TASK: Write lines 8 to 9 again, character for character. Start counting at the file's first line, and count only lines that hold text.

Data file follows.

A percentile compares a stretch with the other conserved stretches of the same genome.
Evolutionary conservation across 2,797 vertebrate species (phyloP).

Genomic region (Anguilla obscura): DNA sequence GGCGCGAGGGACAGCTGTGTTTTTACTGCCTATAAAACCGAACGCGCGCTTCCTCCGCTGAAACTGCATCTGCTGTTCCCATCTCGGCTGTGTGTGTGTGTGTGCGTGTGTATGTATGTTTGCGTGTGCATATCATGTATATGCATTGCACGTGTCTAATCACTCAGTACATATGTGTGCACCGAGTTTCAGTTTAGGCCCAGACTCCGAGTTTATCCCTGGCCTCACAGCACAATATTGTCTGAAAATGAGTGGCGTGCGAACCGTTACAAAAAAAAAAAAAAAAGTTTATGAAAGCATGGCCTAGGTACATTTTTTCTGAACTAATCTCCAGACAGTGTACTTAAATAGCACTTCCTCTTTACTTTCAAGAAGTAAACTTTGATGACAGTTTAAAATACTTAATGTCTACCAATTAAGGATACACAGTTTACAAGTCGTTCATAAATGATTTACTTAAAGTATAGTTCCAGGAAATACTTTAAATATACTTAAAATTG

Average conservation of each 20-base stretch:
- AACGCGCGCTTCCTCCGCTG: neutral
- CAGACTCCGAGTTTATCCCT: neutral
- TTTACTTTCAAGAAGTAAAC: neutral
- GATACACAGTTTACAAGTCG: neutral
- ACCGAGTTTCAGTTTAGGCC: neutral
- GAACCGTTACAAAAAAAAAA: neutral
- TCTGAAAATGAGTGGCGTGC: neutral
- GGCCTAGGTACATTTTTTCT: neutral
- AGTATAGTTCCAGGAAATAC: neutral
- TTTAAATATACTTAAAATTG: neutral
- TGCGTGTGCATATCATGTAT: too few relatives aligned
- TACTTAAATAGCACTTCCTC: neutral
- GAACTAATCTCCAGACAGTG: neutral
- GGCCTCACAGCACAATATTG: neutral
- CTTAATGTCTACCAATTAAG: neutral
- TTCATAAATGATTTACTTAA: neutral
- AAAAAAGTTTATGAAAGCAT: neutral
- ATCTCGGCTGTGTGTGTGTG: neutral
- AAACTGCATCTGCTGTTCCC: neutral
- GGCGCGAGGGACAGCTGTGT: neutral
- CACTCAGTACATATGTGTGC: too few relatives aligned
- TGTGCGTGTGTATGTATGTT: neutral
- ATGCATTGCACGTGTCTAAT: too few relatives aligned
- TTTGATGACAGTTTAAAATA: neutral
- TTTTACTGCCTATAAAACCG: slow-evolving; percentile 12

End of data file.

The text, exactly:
- GATACACAGTTTACAAGTCG: neutral
- ACCGAGTTTCAGTTTAGGCC: neutral